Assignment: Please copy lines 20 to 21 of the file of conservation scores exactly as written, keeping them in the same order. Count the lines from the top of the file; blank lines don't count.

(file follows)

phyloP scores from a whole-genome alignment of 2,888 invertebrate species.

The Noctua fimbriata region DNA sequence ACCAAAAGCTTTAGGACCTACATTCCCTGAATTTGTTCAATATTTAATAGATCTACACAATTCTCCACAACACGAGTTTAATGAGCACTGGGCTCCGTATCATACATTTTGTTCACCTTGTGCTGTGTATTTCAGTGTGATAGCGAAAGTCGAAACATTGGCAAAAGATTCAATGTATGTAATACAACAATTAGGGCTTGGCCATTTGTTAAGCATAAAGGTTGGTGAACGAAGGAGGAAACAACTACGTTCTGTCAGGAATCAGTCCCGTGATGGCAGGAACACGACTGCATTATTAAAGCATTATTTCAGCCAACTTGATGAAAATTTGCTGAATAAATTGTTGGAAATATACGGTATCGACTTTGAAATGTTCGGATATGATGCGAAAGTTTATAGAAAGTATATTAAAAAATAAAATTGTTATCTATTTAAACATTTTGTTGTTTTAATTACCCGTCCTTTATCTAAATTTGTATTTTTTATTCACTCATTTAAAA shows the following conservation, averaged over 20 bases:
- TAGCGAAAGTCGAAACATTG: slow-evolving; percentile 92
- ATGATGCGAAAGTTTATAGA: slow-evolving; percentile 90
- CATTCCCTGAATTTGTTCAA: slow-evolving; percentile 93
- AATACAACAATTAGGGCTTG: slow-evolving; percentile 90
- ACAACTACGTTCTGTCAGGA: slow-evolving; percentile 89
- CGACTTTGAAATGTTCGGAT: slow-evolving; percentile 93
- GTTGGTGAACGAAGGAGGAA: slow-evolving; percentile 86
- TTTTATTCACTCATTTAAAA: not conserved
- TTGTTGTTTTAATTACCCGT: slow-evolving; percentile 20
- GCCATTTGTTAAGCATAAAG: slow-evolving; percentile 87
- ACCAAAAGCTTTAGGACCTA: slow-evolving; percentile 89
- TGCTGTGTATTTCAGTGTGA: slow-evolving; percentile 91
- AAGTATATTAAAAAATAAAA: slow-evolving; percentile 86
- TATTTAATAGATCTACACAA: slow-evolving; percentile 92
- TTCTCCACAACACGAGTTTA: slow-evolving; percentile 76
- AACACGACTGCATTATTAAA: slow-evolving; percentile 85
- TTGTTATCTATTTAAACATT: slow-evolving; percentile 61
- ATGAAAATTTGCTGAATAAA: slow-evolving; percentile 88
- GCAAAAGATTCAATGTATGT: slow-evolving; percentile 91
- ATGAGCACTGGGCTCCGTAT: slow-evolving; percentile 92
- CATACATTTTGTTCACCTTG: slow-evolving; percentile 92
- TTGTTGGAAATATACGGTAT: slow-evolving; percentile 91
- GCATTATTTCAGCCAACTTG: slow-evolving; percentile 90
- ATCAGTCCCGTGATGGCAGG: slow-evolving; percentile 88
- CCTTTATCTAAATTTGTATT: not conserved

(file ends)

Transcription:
- ATGAAAATTTGCTGAATAAA: slow-evolving; percentile 88
- GCAAAAGATTCAATGTATGT: slow-evolving; percentile 91